The counting house is a throne, a location used in dramaturgy that represents both a setting and a Realm of magic.

Realm: Autumn.

Setting: The counting house may be any location where money or power are themes. It might be a business, a tavern or an antechamber of the Senate, Conclave or Synod. Sometimes it is a forge or workshop where skill is used to create special items. The drama often focuses on transactions and accounts. It is also often the Prince's court, where rewards and punishments are handed down. Along with The Tomb it is a common place for a play or ritual to end in the case of a multi-act drama.

Characters: The Witch and The Prince are strong characters in this setting; they wield influence and manipulate both other characters and situations to their own ends. The witch influences political situations, even those that appear quite minor such as the relationship between family members, while the prince makes decisions that determine the fate of many, make fortunes - or ruin them.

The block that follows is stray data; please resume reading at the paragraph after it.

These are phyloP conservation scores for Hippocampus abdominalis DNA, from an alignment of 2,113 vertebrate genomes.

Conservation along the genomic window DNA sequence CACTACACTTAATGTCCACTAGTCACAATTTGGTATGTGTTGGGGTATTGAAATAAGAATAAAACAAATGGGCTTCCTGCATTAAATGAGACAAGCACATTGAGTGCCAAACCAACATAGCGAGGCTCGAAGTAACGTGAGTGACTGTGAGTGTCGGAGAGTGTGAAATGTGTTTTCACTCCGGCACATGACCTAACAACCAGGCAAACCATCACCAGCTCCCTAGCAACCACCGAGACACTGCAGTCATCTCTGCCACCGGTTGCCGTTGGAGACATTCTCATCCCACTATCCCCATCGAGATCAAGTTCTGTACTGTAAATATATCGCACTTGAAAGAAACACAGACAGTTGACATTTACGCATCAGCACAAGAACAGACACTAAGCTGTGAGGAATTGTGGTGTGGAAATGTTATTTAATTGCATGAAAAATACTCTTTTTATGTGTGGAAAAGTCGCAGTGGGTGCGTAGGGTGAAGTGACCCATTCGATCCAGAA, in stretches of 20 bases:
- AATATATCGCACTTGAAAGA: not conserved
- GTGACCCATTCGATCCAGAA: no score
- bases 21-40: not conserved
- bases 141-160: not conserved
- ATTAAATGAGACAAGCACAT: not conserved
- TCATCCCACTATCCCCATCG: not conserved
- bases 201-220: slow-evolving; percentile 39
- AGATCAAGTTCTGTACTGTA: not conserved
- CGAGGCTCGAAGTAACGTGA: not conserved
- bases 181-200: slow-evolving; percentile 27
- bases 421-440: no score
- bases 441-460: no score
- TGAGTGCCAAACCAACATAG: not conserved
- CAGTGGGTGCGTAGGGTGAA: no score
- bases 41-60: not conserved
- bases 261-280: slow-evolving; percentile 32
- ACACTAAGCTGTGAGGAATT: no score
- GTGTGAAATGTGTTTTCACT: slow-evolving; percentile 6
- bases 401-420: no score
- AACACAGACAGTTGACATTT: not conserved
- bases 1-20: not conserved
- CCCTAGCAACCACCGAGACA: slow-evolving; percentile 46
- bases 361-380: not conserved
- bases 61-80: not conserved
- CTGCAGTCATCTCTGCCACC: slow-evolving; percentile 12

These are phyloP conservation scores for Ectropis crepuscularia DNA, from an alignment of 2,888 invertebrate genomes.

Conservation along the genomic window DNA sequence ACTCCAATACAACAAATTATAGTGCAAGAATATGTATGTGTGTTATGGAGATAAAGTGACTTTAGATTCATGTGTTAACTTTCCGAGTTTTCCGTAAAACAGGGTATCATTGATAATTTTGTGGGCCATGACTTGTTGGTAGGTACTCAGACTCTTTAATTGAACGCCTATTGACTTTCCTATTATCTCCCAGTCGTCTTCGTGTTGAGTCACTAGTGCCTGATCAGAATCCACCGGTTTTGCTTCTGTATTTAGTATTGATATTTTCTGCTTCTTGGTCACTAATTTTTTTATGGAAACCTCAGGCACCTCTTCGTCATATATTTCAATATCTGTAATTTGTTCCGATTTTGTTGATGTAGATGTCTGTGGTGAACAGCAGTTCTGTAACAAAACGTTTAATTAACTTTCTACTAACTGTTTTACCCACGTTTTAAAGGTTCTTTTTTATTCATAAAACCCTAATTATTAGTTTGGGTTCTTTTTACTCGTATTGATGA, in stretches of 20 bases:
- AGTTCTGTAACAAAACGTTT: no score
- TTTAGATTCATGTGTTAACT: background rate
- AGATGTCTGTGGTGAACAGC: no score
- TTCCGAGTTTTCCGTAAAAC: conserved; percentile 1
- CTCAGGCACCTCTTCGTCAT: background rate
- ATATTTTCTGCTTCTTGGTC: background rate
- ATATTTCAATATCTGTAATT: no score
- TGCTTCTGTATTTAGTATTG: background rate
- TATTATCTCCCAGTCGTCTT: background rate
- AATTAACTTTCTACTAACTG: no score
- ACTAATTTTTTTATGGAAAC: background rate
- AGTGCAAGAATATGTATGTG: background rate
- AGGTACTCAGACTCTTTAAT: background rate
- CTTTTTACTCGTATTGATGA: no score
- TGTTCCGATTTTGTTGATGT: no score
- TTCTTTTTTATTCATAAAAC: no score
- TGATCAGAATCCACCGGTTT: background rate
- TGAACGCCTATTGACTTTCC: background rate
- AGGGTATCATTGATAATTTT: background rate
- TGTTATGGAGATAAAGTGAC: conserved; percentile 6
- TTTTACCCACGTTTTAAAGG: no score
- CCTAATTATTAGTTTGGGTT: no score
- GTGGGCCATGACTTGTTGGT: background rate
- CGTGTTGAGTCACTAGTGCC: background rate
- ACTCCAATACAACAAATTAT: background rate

Magical Style: This is often a location where wealth and influence is wielded. A ritual that creates wealth, a ritual that recognises or trades something, or some quality. It is also a location where magic that targets items and objects is powerful.

Rituals that enchant or curse personal resources are often performed here, as are those that track connections between people or items, and magic that exerts subtle influence. The Lure of Distant Shores and The Chamber of Pallas are both appropriate here, but so are any number of rituals that target members of a band, or that create connections or special items. Tribute to the Thrice-Cursed Court may be performed here, for example - perhaps in as scene where the Prince gives a gift to a foreign Witch.